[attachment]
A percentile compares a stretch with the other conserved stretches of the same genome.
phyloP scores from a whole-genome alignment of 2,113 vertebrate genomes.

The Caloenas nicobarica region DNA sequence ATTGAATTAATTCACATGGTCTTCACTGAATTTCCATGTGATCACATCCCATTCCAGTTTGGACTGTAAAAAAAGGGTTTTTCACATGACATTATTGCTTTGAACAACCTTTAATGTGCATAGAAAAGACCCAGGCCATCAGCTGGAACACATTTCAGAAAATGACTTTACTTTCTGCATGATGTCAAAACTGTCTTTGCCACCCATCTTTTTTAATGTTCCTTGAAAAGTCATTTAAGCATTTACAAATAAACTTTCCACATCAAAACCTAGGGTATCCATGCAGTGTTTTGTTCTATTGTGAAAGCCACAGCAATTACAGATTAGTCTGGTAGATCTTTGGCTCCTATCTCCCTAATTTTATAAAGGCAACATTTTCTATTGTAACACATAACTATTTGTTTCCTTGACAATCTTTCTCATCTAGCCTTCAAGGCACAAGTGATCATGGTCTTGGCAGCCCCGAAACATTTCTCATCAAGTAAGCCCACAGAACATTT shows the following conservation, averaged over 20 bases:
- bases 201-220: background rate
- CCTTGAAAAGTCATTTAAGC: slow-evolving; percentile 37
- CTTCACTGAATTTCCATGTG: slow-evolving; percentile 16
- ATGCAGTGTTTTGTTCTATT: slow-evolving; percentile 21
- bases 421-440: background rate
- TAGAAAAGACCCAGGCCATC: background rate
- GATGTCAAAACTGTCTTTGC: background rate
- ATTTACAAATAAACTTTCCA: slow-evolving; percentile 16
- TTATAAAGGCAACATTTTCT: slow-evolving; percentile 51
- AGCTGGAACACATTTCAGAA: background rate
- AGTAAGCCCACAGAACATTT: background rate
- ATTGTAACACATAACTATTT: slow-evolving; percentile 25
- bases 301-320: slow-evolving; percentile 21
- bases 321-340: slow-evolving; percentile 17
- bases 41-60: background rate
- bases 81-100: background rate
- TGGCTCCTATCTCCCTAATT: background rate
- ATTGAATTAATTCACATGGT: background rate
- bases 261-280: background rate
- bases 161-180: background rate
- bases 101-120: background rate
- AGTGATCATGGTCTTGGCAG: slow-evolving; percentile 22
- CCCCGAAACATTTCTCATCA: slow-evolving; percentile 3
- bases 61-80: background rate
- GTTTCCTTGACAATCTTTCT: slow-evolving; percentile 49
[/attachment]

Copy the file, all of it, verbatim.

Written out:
A percentile compares a stretch with the other conserved stretches of the same genome.
phyloP scores from a whole-genome alignment of 2,113 vertebrate genomes.

The Caloenas nicobarica region DNA sequence ATTGAATTAATTCACATGGTCTTCACTGAATTTCCATGTGATCACATCCCATTCCAGTTTGGACTGTAAAAAAAGGGTTTTTCACATGACATTATTGCTTTGAACAACCTTTAATGTGCATAGAAAAGACCCAGGCCATCAGCTGGAACACATTTCAGAAAATGACTTTACTTTCTGCATGATGTCAAAACTGTCTTTGCCACCCATCTTTTTTAATGTTCCTTGAAAAGTCATTTAAGCATTTACAAATAAACTTTCCACATCAAAACCTAGGGTATCCATGCAGTGTTTTGTTCTATTGTGAAAGCCACAGCAATTACAGATTAGTCTGGTAGATCTTTGGCTCCTATCTCCCTAATTTTATAAAGGCAACATTTTCTATTGTAACACATAACTATTTGTTTCCTTGACAATCTTTCTCATCTAGCCTTCAAGGCACAAGTGATCATGGTCTTGGCAGCCCCGAAACATTTCTCATCAAGTAAGCCCACAGAACATTT shows the following conservation, averaged over 20 bases:
- bases 201-220: background rate
- CCTTGAAAAGTCATTTAAGC: slow-evolving; percentile 37
- CTTCACTGAATTTCCATGTG: slow-evolving; percentile 16
- ATGCAGTGTTTTGTTCTATT: slow-evolving; percentile 21
- bases 421-440: background rate
- TAGAAAAGACCCAGGCCATC: background rate
- GATGTCAAAACTGTCTTTGC: background rate
- ATTTACAAATAAACTTTCCA: slow-evolving; percentile 16
- TTATAAAGGCAACATTTTCT: slow-evolving; percentile 51
- AGCTGGAACACATTTCAGAA: background rate
- AGTAAGCCCACAGAACATTT: background rate
- ATTGTAACACATAACTATTT: slow-evolving; percentile 25
- bases 301-320: slow-evolving; percentile 21
- bases 321-340: slow-evolving; percentile 17
- bases 41-60: background rate
- bases 81-100: background rate
- TGGCTCCTATCTCCCTAATT: background rate
- ATTGAATTAATTCACATGGT: background rate
- bases 261-280: background rate
- bases 161-180: background rate
- bases 101-120: background rate
- AGTGATCATGGTCTTGGCAG: slow-evolving; percentile 22
- CCCCGAAACATTTCTCATCA: slow-evolving; percentile 3
- bases 61-80: background rate
- GTTTCCTTGACAATCTTTCT: slow-evolving; percentile 49